PBoC MLF (Fri):

The PBoC will conduct its Medium-term Lending Facility operation next Friday with the central bank likely to maintain the 1-year MLF rate at the current level of 2.50%. As a reminder, the PBoC unsurprisingly kept its 1-year MLF rate unchanged last month during a CNY 500bln operation vs CNY 499bln of MLF loans maturing to "maintain banking system liquidity reasonably ample". Furthermore, the central bank’s unwillingness to adjust its shorter-term funding rates is evident in the lack of adjustment to the 7-day reverse repo rate since August last year, while the central bank also surprised markets last month with its benchmark Loan Prime Rates in which it maintained the 1-year LPR at 3.45% (exp. 5bps cut), but delivered a deeper than anticipated cut for the 5-year LPR which was lowered by 25bps to 3.95% (exp. 10bps reduction), with the latter the reference rate for mortgages in China. This was viewed as a targeted measure to support China’s troubled property sector alongside the various efforts that had previously been announced to revive demand in the industry which has been in a crisis since 2020 and was once a key driver of the country's economic growth. Furthermore, the central bank has continued to signal future action as PBoC Governor Pan recently noted that the PBoC still has sufficient room for monetary policy and that there is still room for cutting RRR. Analysis at ING suggests “Given that the tone on monetary policy at the Two Sessions was kept unchanged - continuing to highlight “prudent monetary policy” - the probability of a cut next week has fallen somewhat.”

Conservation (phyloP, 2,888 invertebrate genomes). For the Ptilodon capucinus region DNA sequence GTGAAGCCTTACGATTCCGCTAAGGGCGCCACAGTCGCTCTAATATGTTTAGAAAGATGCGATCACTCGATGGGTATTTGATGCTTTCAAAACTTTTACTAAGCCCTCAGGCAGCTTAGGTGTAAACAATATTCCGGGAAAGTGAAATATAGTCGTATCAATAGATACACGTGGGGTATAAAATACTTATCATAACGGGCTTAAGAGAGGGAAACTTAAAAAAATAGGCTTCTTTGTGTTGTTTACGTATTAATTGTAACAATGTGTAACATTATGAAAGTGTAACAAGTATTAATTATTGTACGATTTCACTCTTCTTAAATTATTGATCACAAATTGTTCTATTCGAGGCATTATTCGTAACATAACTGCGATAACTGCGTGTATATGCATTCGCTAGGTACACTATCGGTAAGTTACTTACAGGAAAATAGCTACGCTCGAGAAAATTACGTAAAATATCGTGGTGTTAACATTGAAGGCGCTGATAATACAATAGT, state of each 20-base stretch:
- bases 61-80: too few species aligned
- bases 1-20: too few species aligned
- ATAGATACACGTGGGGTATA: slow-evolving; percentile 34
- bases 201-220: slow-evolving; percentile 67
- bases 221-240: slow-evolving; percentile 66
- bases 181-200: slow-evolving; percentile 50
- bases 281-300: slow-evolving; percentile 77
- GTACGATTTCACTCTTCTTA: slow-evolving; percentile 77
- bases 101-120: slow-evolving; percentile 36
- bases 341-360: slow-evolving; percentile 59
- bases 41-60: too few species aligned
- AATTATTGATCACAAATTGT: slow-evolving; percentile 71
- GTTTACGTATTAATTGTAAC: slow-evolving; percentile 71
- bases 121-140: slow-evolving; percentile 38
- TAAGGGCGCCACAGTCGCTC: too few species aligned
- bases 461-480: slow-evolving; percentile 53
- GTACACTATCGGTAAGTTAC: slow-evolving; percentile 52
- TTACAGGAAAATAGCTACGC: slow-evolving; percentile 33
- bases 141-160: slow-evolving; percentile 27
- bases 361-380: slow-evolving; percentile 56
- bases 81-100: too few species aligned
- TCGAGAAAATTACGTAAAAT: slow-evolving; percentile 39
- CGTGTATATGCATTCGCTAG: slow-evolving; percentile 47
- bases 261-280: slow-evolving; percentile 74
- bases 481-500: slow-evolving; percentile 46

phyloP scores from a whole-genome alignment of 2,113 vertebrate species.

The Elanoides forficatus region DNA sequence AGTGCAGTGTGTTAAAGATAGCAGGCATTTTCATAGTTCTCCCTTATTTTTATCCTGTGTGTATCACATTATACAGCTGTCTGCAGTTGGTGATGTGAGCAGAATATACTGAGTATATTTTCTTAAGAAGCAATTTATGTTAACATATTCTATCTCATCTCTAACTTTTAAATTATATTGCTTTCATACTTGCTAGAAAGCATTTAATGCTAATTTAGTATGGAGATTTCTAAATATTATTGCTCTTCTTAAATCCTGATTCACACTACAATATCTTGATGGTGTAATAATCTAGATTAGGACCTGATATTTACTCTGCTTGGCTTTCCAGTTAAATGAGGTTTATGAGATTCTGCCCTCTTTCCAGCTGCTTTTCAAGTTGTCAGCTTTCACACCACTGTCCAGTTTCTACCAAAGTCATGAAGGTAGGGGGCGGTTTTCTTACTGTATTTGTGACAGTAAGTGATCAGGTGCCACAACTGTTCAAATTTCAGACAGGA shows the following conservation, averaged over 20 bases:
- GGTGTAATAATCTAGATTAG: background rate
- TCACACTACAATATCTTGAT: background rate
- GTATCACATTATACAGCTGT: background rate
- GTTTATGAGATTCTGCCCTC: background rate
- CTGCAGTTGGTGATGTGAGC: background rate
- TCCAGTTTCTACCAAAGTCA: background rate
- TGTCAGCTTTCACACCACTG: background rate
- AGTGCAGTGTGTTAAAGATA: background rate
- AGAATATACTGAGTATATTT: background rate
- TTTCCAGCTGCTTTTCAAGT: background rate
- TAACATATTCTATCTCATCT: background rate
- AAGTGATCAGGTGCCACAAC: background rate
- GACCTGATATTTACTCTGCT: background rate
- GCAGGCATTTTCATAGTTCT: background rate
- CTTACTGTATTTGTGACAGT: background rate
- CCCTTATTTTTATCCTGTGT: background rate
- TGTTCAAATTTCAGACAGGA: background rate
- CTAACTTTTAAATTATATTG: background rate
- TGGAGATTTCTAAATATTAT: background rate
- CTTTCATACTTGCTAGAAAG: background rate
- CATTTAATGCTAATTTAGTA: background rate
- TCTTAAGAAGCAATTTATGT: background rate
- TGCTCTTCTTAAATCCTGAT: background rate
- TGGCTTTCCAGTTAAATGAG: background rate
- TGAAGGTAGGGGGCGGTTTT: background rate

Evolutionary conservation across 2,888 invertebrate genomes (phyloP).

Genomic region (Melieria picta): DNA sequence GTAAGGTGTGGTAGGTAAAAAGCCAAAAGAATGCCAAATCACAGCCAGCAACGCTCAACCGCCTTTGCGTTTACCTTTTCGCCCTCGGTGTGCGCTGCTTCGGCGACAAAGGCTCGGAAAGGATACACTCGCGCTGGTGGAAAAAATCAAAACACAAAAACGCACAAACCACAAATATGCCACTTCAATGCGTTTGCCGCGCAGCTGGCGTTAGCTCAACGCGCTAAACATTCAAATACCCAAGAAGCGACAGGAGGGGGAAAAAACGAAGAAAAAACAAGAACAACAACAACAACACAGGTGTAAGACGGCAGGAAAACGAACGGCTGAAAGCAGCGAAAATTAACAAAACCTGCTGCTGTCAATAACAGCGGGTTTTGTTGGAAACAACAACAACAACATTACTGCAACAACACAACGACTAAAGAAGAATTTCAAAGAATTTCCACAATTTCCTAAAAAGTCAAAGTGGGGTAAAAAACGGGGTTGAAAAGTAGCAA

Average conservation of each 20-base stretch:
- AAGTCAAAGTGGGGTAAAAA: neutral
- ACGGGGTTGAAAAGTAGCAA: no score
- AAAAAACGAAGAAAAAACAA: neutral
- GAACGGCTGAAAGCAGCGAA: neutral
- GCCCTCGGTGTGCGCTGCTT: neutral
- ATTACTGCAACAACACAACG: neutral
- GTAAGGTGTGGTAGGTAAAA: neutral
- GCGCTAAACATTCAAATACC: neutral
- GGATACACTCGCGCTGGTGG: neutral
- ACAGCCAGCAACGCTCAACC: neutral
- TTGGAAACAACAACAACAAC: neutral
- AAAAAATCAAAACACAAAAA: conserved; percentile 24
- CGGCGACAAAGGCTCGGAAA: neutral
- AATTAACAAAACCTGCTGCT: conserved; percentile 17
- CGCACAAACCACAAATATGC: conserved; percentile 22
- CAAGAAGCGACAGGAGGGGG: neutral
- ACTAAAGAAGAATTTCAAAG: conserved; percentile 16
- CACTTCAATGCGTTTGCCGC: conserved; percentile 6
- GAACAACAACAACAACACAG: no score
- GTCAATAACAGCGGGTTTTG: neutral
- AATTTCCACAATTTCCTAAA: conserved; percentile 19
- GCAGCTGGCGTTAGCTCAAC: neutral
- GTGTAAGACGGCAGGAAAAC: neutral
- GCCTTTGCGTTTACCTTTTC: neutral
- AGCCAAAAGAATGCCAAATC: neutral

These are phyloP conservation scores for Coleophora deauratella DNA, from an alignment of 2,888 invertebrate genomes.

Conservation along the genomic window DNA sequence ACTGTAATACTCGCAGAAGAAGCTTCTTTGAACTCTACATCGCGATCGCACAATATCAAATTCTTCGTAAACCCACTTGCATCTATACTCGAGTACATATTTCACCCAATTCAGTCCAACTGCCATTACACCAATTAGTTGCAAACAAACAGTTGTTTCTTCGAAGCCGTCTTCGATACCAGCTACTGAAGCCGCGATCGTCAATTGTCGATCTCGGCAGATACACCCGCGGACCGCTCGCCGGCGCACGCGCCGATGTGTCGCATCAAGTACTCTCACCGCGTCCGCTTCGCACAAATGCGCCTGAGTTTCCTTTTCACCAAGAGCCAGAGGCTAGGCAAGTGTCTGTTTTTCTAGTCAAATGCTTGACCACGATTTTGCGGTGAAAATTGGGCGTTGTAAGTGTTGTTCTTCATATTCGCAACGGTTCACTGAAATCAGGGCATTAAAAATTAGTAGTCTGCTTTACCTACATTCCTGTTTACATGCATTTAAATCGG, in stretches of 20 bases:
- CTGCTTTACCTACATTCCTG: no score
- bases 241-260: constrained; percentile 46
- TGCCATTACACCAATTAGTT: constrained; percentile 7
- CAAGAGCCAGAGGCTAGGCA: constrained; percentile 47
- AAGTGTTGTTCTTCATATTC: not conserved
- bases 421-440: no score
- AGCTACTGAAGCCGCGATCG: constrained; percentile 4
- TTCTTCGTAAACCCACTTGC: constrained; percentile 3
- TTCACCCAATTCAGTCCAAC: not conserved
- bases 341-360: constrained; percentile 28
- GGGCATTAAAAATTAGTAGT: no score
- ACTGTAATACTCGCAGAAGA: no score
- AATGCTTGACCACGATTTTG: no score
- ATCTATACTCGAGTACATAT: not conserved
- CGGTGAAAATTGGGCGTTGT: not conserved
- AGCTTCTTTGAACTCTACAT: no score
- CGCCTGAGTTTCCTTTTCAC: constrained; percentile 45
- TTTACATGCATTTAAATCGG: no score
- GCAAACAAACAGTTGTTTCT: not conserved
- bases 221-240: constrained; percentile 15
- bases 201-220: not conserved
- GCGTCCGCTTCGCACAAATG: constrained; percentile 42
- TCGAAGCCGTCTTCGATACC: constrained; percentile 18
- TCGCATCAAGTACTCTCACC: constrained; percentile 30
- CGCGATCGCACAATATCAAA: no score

Japan Rengo First Tally (Fri):

Wage negotiations will be closely scrutinised by the BoJ for guidance on when to exit its negative interest rate policy, with the Rengo Trade Union Confederation’s first tally (Japan's largest labour organisation) arguably the most watched event in the upcoming week. The talks are part of the annual “shuntō” wage talks, with preliminary reports suggesting Rengo’s wage demand this year is at 5.85% (4.49% in 2023) – exceeding 5.0% for the first occasion in 30 years. Rengo President Yoshino told a news conference Thursday that the requests by the unions were amid several factors including inflation, personnel shortages and a recovery in corporate earnings. In terms of the BoJ, recent sources via Bloomberg suggested the BoJ is said to have differing views among members on the timing of a rate move, whilst officials are said to get more confidence about stronger wage growth. Sources added that there is no consensus yet on whether the central bank should move at the end of its policy meeting on March 19th or wait until April, whilst members see pay increases outpacing last year’s gains. BoJ Governor Ueda said the bank will consider rolling back the massive stimulus programme once the positive cycle of wages and inflation is confirmed, while board member Nakagawa said they don't necessarily need to wait for all of small, mid-sized firms' wage talks outcomes in deciding when to end negative rates. It's important to ensure wages keep rising as a trend and sustain inflation around 2%. The latest sources via JiJi suggested the BoJ is considering a new quantitative monetary policy framework, although details are light.

This article originally appeared on Newsquawk.